Monday, October 24, 2011
KAPALUA, Hawaii -- Lance Armstrong crashed and hit his head with about a mile to go in the mountain-bike ride and faded from second to 23rd in the running leg of the XTERRA World Championship, with Austria's Michael Weiss finishing strong to win the off-road triathlon Sunday.
"I just crashed, crashed as we were coming back," the 40-year-old Armstrong said. "I hit it harder than I thought because I stood there for a while taking inventory, trying to remember my name. That probably took a little out of me, obviously, took a little out of me standing there for a minute or so. I have never hit my head that hard before."
Weiss completed the mile ocean swim, 18.3-mile mountain-bike ride and 6.1-mile trail run in 2 hours, 27 minutes. South Africa's Dan Hugo was second, 33 seconds back, and Eneko Llanos of Spain was third.
Armstrong finished in 2:36:59.
The seven-time Tour de France winner, fifth in the XTERRA USA Championship in Utah last month in his first triathlon in 22 years, faded badly in the run on a day where the temperature reached 90 degrees.
"Everybody paid the price on the run, even Weiss, who can run," Armstrong said. "It's just a damn hard course, a death march."
Weiss passed Armstrong about 14 miles into the bike leg.
"I can just say it is an honor for me to race Lance," said Weiss, a 2004 Olympian in mountain biking for Austria. "I outrode him on the bike, from my point of view."
South Africa's Conrad "The Caveman" Stoltz, the South African who won his fourth title in the event last year, dropped out on the third mile of the run.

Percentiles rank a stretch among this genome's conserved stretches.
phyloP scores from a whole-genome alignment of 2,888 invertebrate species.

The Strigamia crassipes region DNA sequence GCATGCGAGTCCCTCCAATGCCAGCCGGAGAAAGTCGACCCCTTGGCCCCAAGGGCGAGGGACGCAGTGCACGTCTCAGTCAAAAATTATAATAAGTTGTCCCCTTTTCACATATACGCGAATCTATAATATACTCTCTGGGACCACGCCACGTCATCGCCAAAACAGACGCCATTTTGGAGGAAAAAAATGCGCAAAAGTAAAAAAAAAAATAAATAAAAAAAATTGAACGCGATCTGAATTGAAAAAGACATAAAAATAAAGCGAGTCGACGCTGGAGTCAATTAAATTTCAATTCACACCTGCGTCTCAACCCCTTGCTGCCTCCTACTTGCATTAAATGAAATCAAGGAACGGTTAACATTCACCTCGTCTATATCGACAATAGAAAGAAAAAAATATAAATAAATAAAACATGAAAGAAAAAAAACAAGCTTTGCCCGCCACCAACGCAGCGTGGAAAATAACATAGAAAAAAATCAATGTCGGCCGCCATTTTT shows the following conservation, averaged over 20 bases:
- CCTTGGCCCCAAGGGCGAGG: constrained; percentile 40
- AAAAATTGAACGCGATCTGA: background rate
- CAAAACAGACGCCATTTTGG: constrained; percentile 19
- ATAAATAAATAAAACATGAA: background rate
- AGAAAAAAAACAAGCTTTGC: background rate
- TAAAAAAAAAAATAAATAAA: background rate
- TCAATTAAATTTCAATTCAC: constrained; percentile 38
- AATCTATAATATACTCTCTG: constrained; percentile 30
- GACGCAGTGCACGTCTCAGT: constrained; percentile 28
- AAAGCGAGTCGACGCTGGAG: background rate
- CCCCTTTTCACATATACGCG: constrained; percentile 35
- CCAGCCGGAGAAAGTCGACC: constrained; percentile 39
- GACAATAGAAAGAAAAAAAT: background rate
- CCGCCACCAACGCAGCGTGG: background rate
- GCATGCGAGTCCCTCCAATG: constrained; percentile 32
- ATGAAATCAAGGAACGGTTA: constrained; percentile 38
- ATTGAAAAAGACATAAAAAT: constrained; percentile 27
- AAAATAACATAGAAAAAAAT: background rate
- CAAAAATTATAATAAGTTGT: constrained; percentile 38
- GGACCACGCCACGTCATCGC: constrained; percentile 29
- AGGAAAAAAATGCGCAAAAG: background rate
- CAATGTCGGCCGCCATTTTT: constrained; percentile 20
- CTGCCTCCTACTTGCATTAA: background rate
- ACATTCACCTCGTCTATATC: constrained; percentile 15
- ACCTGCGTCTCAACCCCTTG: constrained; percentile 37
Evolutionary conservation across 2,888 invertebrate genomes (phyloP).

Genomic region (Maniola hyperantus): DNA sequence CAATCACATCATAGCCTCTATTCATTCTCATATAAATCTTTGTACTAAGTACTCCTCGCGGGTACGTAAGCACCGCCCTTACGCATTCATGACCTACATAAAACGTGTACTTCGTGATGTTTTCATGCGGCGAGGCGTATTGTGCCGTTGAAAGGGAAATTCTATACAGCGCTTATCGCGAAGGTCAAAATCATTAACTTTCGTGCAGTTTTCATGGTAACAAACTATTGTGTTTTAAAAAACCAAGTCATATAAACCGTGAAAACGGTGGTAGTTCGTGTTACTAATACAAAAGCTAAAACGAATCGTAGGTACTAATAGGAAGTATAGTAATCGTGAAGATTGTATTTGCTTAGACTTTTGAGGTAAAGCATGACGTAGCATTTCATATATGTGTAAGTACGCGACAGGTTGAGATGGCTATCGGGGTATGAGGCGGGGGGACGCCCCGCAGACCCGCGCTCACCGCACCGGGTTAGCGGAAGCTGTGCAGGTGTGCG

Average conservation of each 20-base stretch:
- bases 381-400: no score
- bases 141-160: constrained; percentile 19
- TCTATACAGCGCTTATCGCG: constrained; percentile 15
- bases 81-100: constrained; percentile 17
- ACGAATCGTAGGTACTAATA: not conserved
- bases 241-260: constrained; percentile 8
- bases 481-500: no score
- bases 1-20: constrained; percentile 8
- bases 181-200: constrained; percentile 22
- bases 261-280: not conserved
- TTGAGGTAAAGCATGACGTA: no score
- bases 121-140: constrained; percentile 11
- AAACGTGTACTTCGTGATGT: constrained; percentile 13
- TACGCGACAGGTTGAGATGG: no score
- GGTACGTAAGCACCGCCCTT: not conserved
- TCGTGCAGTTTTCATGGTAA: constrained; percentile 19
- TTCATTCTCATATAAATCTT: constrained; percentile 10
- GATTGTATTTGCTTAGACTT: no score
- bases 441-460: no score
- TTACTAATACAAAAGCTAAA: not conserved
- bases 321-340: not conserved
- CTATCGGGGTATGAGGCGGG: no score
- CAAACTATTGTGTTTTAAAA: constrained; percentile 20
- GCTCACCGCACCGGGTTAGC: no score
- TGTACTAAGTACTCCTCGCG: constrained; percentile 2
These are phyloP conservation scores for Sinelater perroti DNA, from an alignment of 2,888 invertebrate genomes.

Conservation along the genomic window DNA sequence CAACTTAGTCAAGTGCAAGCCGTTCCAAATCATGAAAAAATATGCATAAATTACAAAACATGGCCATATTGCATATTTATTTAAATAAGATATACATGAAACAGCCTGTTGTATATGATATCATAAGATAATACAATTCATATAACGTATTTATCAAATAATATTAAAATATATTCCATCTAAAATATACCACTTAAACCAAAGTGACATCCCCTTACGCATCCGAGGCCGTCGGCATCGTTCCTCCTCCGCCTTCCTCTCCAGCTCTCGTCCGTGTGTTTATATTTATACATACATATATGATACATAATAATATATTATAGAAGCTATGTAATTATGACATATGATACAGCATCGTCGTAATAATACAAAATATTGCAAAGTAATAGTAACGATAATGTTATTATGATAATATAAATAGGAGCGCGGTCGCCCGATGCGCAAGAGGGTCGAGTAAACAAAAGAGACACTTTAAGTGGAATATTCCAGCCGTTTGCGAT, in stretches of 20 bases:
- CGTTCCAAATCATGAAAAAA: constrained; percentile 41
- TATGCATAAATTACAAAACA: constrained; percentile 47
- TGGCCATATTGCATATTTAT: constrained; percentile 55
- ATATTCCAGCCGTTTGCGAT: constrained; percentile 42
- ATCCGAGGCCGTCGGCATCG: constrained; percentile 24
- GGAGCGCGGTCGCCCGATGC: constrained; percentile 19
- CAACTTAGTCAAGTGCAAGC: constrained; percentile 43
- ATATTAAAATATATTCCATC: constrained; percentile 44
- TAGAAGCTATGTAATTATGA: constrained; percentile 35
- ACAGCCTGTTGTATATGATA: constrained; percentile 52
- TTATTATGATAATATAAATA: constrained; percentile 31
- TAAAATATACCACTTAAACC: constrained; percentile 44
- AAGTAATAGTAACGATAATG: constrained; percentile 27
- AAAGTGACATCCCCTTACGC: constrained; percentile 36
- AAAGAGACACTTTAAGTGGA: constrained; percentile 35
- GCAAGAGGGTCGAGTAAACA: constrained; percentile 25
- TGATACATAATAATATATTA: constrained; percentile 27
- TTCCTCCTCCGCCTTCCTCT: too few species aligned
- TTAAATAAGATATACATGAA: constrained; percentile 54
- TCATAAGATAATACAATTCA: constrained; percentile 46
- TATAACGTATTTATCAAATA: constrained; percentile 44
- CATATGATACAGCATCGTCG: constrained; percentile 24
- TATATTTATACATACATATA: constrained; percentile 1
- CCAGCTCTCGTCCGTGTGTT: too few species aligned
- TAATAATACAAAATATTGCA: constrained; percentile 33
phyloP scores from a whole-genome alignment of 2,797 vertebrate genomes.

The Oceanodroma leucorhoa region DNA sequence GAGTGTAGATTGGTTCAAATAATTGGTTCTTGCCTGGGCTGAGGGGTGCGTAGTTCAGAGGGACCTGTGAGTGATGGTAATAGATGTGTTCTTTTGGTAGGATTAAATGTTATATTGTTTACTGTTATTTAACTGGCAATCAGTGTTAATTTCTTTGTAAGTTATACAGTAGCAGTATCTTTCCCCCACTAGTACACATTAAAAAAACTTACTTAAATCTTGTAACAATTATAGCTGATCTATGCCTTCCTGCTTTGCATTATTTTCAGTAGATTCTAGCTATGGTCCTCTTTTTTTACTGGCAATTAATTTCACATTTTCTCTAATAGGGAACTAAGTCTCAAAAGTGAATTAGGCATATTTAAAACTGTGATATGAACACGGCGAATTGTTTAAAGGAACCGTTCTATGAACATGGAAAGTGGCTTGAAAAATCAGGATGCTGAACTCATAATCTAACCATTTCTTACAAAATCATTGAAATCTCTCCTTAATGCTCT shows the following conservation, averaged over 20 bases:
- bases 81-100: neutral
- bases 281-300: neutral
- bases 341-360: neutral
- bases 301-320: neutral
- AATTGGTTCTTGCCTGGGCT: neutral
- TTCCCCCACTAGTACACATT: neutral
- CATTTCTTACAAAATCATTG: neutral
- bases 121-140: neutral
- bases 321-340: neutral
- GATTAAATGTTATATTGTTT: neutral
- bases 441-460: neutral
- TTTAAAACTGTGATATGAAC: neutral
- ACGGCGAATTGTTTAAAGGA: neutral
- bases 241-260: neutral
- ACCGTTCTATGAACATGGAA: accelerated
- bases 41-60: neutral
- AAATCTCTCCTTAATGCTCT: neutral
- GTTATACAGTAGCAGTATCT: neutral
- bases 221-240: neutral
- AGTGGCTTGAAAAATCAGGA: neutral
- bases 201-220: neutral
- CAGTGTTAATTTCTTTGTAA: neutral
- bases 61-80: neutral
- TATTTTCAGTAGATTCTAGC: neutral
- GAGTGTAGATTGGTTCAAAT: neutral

Lesley Paterson of San Diego won the women's race.
Tuesday, October 11, 2011
The 25th Annual Nautica Malibu Triathlon was held on September 17&18th at Zuma Beach. This year's events included a Classic Distance and International Distance triathlon, as well as the Nautica Kid's Run and Tot Trot. Congratulations to all athletes that joined us on the shores of Malibu, CA. Together we raised over $1.1 million for Children's Hospital Los Angeles and its pediatric cancer research program.
Thursday, October 6, 2011
I’ve often been asked if I’ve ever done a Triathlon and always reply with some explanation that includes how much I’m looking forward to it, one day. Well my first opportunity presented itself a few weeks ago as I was invited to join the Goo Goo Dolls relay team at the Nautica Malibu Triathlon (www.nauticamalibutri.com). Having never competed before I wasn’t entirely sure what to expect, and certainly didn’t know that these triathlon’s are early morning events. Really early. I was up at 4:00am and Googled the earliest opening Starbucks in my area because I was too out of it to even make coffee. I’m not sure I really want to be the first customer of the day at Starbucks and I didn’t feel like they were entirely happy to see me around 4:30am. I arrived at the race course and was thrilled to see that the TV Show The Office would have a team competing in the celebrity relay division as well. I thought it was rather cool that I would be racing against Dwight Schrute (Rainn Wilson). I asked my teammates how seriously we were taking this and was told the goal was to win. Well OK…stupid question. We gave it our best shot. I put myself at near maximum effort on the bike and we beat the team from The Office as well as the very fast guys from the TV show Franklin & Bash. But glory was not be ours as we took 2nd on the day after the swim, bike and run, losing to the Glades team. I enjoyed the heck out of myself, thanks for having me guys, and look forward to competing once again.
For more on Dave Zabriskie make sure to check out his site at (www.davezabriskie.com) or click on the title link.
Wednesday, October 5, 2011
Three-time Tour de France winner Alberto Contador met fans and the media Tuesday in Sausalito and Tiburon and called for more involvement in anti-doping regulation for riders. Contador (Saxo Bank-Sungard) said he was confident that the Court of Arbitration for Sport would rule in his favor over a 2010 clenbuterol charge next month and that the World Anti-Doping Agency would soon implement new standards for the drug in its code.